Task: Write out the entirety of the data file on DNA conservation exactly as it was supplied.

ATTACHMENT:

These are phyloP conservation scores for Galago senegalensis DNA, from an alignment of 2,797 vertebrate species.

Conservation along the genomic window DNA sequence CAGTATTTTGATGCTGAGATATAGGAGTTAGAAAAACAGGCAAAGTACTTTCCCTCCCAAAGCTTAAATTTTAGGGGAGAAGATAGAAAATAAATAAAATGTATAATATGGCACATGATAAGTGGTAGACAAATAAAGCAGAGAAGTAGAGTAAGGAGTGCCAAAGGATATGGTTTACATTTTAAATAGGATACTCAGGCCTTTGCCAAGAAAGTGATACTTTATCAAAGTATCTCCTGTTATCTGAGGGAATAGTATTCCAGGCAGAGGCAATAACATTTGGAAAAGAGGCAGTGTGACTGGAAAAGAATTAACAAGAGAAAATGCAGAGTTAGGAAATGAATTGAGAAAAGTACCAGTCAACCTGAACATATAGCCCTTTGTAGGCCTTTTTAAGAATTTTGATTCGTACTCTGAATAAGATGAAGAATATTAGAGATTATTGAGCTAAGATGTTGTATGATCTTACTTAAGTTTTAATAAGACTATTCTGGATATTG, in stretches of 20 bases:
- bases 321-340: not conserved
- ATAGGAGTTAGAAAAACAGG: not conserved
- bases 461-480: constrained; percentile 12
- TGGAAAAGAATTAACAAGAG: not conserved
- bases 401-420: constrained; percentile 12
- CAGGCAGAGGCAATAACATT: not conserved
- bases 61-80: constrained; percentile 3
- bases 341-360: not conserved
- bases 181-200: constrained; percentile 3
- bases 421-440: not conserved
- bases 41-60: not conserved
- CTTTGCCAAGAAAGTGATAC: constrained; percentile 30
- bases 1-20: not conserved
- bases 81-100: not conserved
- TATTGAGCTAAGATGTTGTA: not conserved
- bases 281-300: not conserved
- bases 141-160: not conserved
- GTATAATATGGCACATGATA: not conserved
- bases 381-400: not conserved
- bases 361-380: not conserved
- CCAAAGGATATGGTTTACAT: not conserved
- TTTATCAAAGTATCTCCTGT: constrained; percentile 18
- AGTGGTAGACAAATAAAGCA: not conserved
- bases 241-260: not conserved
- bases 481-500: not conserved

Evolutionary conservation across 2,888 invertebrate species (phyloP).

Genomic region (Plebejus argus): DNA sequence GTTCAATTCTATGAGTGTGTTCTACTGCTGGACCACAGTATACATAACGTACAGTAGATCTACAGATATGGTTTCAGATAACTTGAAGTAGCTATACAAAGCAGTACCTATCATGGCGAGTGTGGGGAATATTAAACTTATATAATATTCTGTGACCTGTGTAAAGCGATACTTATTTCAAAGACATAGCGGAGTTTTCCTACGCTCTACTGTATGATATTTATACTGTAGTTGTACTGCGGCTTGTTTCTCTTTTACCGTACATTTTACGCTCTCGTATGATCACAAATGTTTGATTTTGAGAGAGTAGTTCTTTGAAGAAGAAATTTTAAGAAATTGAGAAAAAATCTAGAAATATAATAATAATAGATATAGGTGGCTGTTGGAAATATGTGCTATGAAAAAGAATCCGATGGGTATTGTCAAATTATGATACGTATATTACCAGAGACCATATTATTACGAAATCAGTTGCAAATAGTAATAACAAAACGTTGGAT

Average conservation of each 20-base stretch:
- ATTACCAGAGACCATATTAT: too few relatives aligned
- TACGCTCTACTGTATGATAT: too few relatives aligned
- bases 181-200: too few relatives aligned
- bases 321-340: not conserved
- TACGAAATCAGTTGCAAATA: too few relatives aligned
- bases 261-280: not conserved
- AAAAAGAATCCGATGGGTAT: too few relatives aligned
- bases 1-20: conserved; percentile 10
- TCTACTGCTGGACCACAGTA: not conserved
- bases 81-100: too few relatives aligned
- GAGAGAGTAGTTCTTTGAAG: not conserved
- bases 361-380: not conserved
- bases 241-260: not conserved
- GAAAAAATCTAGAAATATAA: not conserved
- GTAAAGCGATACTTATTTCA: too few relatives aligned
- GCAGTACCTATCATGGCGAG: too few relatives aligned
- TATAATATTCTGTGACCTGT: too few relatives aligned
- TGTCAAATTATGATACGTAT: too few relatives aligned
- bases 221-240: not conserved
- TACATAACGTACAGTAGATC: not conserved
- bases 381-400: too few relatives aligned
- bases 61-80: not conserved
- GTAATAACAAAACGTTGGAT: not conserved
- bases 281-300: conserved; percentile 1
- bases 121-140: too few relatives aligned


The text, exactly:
These are phyloP conservation scores for Galago senegalensis DNA, from an alignment of 2,797 vertebrate species.

Conservation along the genomic window DNA sequence CAGTATTTTGATGCTGAGATATAGGAGTTAGAAAAACAGGCAAAGTACTTTCCCTCCCAAAGCTTAAATTTTAGGGGAGAAGATAGAAAATAAATAAAATGTATAATATGGCACATGATAAGTGGTAGACAAATAAAGCAGAGAAGTAGAGTAAGGAGTGCCAAAGGATATGGTTTACATTTTAAATAGGATACTCAGGCCTTTGCCAAGAAAGTGATACTTTATCAAAGTATCTCCTGTTATCTGAGGGAATAGTATTCCAGGCAGAGGCAATAACATTTGGAAAAGAGGCAGTGTGACTGGAAAAGAATTAACAAGAGAAAATGCAGAGTTAGGAAATGAATTGAGAAAAGTACCAGTCAACCTGAACATATAGCCCTTTGTAGGCCTTTTTAAGAATTTTGATTCGTACTCTGAATAAGATGAAGAATATTAGAGATTATTGAGCTAAGATGTTGTATGATCTTACTTAAGTTTTAATAAGACTATTCTGGATATTG, in stretches of 20 bases:
- bases 321-340: not conserved
- ATAGGAGTTAGAAAAACAGG: not conserved
- bases 461-480: constrained; percentile 12
- TGGAAAAGAATTAACAAGAG: not conserved
- bases 401-420: constrained; percentile 12
- CAGGCAGAGGCAATAACATT: not conserved
- bases 61-80: constrained; percentile 3
- bases 341-360: not conserved
- bases 181-200: constrained; percentile 3
- bases 421-440: not conserved
- bases 41-60: not conserved
- CTTTGCCAAGAAAGTGATAC: constrained; percentile 30
- bases 1-20: not conserved
- bases 81-100: not conserved
- TATTGAGCTAAGATGTTGTA: not conserved
- bases 281-300: not conserved
- bases 141-160: not conserved
- GTATAATATGGCACATGATA: not conserved
- bases 381-400: not conserved
- bases 361-380: not conserved
- CCAAAGGATATGGTTTACAT: not conserved
- TTTATCAAAGTATCTCCTGT: constrained; percentile 18
- AGTGGTAGACAAATAAAGCA: not conserved
- bases 241-260: not conserved
- bases 481-500: not conserved

Evolutionary conservation across 2,888 invertebrate species (phyloP).

Genomic region (Plebejus argus): DNA sequence GTTCAATTCTATGAGTGTGTTCTACTGCTGGACCACAGTATACATAACGTACAGTAGATCTACAGATATGGTTTCAGATAACTTGAAGTAGCTATACAAAGCAGTACCTATCATGGCGAGTGTGGGGAATATTAAACTTATATAATATTCTGTGACCTGTGTAAAGCGATACTTATTTCAAAGACATAGCGGAGTTTTCCTACGCTCTACTGTATGATATTTATACTGTAGTTGTACTGCGGCTTGTTTCTCTTTTACCGTACATTTTACGCTCTCGTATGATCACAAATGTTTGATTTTGAGAGAGTAGTTCTTTGAAGAAGAAATTTTAAGAAATTGAGAAAAAATCTAGAAATATAATAATAATAGATATAGGTGGCTGTTGGAAATATGTGCTATGAAAAAGAATCCGATGGGTATTGTCAAATTATGATACGTATATTACCAGAGACCATATTATTACGAAATCAGTTGCAAATAGTAATAACAAAACGTTGGAT

Average conservation of each 20-base stretch:
- ATTACCAGAGACCATATTAT: too few relatives aligned
- TACGCTCTACTGTATGATAT: too few relatives aligned
- bases 181-200: too few relatives aligned
- bases 321-340: not conserved
- TACGAAATCAGTTGCAAATA: too few relatives aligned
- bases 261-280: not conserved
- AAAAAGAATCCGATGGGTAT: too few relatives aligned
- bases 1-20: conserved; percentile 10
- TCTACTGCTGGACCACAGTA: not conserved
- bases 81-100: too few relatives aligned
- GAGAGAGTAGTTCTTTGAAG: not conserved
- bases 361-380: not conserved
- bases 241-260: not conserved
- GAAAAAATCTAGAAATATAA: not conserved
- GTAAAGCGATACTTATTTCA: too few relatives aligned
- GCAGTACCTATCATGGCGAG: too few relatives aligned
- TATAATATTCTGTGACCTGT: too few relatives aligned
- TGTCAAATTATGATACGTAT: too few relatives aligned
- bases 221-240: not conserved
- TACATAACGTACAGTAGATC: not conserved
- bases 381-400: too few relatives aligned
- bases 61-80: not conserved
- GTAATAACAAAACGTTGGAT: not conserved
- bases 281-300: conserved; percentile 1
- bases 121-140: too few relatives aligned